[53] Dr. Law’s clinical records were produced.  But they are, by the terms of a document agreement between the parties, simply records kept in the ordinary course of business.  They do not contain any opinion.

[54] The principle was stated in Wigmore on Evidence, (Chadbourn rev. 1979) vol. II at 192:

…The failure to bring before the Tribunal some circumstance, document, or witness, when either the party himself or his opponent claims that the facts would thereby be elucidated, serves to indicate, as the most natural inference, that the party fears to do so, and this fear is some evidence that the circumstance or document or witness, if brought, would have exposed facts unfavourable to the party.  These inferences, to be sure, cannot fairly be made except upon certain conditions; and they are also open always to explanation by circumstances which make some other hypothesis a more natural one than the party’s fear of exposure.  But the propriety of such an inference in general is not doubted.

[55] Sopinka and Lederman in The Law of Evidence in Canada, 2nd ed., (Toronto: Butterworths Canada, 1999), describe the principle at para. 6.321:

In civil cases, an unfavourable inference can be drawn when, in the absence of an explanation, a party litigant does not testify, or fails to provide affidavit evidence on an application, or fails to call a witness who would have knowledge of the facts and would be assumed to be willing to assist that party.  In the same vein, an adverse inference may be drawn against a party who does not call a material witness over whom he or she has exclusive control and does not explain it away.  Such failure amounts to an implied admission that the evidence of the absent witness would be contrary to the party’s case, or at least would not support it.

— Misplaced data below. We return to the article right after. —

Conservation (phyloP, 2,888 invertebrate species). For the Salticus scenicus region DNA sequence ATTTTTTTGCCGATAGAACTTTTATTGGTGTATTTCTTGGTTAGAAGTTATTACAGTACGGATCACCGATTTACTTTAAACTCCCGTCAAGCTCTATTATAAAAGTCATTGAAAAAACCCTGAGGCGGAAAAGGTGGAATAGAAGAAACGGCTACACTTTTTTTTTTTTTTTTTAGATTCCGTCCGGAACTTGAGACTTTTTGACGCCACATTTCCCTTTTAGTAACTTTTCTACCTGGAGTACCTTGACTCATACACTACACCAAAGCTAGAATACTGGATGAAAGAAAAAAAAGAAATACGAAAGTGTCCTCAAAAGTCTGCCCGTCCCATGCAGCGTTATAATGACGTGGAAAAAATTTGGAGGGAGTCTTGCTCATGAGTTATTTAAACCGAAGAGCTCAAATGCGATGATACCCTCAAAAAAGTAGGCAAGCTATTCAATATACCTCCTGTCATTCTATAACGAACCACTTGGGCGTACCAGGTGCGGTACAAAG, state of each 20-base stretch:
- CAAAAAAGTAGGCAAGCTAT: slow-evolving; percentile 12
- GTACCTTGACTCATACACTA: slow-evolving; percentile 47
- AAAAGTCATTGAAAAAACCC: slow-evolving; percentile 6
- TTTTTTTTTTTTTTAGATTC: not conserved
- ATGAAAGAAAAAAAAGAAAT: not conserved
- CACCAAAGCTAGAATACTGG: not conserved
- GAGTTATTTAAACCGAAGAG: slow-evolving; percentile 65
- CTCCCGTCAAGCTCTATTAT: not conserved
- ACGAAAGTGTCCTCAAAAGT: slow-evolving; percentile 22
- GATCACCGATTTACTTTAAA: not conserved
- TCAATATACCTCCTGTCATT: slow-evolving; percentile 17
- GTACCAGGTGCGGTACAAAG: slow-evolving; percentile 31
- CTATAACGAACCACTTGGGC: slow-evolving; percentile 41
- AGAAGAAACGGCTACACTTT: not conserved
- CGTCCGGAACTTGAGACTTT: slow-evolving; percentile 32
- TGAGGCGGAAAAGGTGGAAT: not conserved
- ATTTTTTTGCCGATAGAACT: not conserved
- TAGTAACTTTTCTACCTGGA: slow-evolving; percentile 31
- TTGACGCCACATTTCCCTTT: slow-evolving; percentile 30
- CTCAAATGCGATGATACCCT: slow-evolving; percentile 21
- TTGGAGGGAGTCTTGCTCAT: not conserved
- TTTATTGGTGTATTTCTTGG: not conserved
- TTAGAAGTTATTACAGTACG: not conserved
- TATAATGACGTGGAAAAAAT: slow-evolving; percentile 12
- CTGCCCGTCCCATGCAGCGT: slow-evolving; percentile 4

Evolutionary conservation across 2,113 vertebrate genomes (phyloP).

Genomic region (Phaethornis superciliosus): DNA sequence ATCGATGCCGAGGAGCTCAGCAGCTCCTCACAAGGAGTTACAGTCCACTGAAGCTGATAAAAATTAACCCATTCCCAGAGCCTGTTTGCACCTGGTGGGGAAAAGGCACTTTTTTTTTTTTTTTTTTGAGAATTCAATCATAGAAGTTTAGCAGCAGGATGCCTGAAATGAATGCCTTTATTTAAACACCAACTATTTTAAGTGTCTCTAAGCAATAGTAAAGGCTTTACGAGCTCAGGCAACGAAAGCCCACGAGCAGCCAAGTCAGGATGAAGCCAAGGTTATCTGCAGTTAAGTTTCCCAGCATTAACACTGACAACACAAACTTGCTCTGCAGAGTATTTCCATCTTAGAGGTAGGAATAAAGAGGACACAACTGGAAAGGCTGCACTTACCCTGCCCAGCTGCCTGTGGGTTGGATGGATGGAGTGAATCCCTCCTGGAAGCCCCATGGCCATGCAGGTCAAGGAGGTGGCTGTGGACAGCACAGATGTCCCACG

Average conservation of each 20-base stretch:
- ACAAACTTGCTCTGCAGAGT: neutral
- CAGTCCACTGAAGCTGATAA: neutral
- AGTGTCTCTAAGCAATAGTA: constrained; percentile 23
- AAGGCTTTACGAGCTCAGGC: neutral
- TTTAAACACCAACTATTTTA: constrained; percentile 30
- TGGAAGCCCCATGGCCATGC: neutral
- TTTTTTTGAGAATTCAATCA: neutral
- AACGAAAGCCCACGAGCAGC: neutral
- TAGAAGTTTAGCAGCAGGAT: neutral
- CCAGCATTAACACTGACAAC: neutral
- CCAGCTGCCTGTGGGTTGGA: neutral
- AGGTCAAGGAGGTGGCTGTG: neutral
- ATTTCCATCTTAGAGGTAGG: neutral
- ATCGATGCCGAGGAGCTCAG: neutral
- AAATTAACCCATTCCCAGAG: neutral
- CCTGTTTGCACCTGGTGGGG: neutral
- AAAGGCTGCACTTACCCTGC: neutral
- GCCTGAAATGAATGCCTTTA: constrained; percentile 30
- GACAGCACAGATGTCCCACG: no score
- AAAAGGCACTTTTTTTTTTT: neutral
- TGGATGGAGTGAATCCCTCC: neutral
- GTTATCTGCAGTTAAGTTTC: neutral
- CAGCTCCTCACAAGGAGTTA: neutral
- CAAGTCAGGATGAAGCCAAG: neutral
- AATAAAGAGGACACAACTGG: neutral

[emphasis added]

[56] There have been recent developments in the application of this principle in British Columbia.

[57] In Barker v. McQuahe (1964), 49 W.W.R. 685 (B.C.C.A.), the Court of Appeal stated an adverse inference may be drawn if a litigant fails to call a witness who might be expected to give supporting evidence.  Mr. Justice Davey stated at 689 that a plaintiff seeking damages for personal injuries “… ought to call all doctors who attended him in respect of any important aspect of the matters that are in dispute, or explain why he does not do so”.

[58] That approach was modified in Buksh v. Miles, 2008 BCCA 318, 83 B.C.L.R. (4th) 162, at para. 34:

[34]      Taking the admonition of Mr. Justice Davey to the extreme in today’s patchwork of medical services raises the likelihood of increased litigation costs attendant upon more medical reports from physicians or additional attendances of physicians at court, with little added to the trial process but time and expense, and nothing added to the knowledge of counsel.  Perhaps the idea that an adverse inference may be sought, on the authority of Barker, for the reason that every walk-in clinic physician was not called fits within the description of “punctilio” that is no longer to bind us, referred to by Mr. Justice Dickson in R. v. Sault Ste. Marie, [1978] 2 S.C.R. 1299, in a different context.